The end of the school year is recital time for cello kids, which means that we can’t just go to Chicago twice a week for cello lessons because my younger son has all different kinds of recitals throughout the month; orchestra recital and chamber music recital and individual recitals and the list goes on.  So we ended up spending four days in a row in a hotel.

There were some nice parts to the trip.  For example, we bought a scooter at the indoor mall on Michigan Avenue, and then my son rode throughout the mall for an hour while I shopped. You’d be surprised how liberal J Crew’s scooter policy is.

But then mall security kicked him out. So he rode outside for a little bit and took a tour of Chicago, and for a small moment I felt like he was a lucky boy to spend four days in Chicago.

There were moments when I was so happy for him; how mature he looked waiting for his sound check.

And he looked so professionally serious, waiting for his time to go on stage. All those hours where I told him that practice is practice focusing: it seemed to pay off.

But it was a long four days. And when we got home, my older son was crying. He said it’s not fair that I’m gone so much.  He said he never gets to see me.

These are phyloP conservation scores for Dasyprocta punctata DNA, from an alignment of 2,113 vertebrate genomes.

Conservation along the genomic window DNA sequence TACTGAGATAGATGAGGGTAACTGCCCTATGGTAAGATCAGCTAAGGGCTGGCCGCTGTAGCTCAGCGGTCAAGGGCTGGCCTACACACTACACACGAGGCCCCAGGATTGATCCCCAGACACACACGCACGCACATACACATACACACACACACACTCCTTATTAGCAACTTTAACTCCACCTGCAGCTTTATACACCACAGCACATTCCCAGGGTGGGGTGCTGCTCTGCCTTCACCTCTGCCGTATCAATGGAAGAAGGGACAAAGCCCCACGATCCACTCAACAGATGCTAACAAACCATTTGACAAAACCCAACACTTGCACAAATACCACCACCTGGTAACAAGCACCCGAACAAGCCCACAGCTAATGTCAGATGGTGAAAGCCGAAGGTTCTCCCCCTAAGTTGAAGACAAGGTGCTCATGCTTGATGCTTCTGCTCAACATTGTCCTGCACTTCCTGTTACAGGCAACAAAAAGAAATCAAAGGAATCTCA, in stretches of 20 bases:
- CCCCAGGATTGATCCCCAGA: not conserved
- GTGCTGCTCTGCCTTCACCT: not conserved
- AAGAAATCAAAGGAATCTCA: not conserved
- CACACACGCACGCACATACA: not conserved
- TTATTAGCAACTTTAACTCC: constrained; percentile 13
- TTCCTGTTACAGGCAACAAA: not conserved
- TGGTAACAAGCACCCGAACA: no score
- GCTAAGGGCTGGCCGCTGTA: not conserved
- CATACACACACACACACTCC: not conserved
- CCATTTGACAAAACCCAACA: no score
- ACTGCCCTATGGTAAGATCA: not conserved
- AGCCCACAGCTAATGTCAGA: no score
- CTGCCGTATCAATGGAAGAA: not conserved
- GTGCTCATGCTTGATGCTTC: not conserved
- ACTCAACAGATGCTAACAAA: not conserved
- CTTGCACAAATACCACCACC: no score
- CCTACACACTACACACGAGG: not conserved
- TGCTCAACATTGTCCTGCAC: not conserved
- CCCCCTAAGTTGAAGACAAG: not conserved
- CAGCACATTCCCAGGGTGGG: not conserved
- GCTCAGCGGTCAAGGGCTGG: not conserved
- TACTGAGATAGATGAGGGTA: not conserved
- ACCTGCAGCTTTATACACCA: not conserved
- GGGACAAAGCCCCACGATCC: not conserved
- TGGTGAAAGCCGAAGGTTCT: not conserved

I could have said something like, “Are you kidding me?  If you went to school you would never get to see me.  You see me more than any other kid in the country gets to see their mom,” but I didn’t say that.

I also didn’t tell him that he’s a big whiner, and all the other times I go to Chicago he’s excited because my husband lets him watch scary movies at night.

I tried to play it cool because if you indulge a kid in their crying, they cry more. They think they’ve got you.

But playing it cool didn’t work. My older son was genuinely horrified that I had left for four days, and he can see that it’s going to be non-stop with the cello.

He told me I shouldn’t force my younger son to go to Chicago. He told me that cello is not his brother’s life.

My younger son said, “Yes, it is.”

Then my older son said my younger son is so good, he doesn’t need a teacher.  There is no one that can teach him.  “He should teach himself!” my older son said, as if finally, he came up with a solution we can all live with.

For the next three days my older son was clingy.  He said, “Mom, I love you,” 14 times a day.  He hugged me constantly and he asked me to watch him over and over again with anything he did.

I remember now the difference between a mom who’s home all the time and a mom who works.  Because I’ve been both. The mom who is home all the time is generally oblivious to what her kids are doing, and her kids are oblivious to what she’s doing because they’re so used to being around each other.

I inadvertently created the scenario of a working mom by leaving for four days, and my son became clingy and needy, and he developed a sense of urgency that maybe I’d leave again at any moment.  Which gave me flashbacks to what it was like to have a huge job, send my kids to school, and come home at 5:00 or maybe 7:00 every night.

I realized that my kids are a thousand times easier because they know I’m going to be around. And then I panicked that maybe my older son is right, and going to Chicago for four days in a row is going to be much worse than I imagined.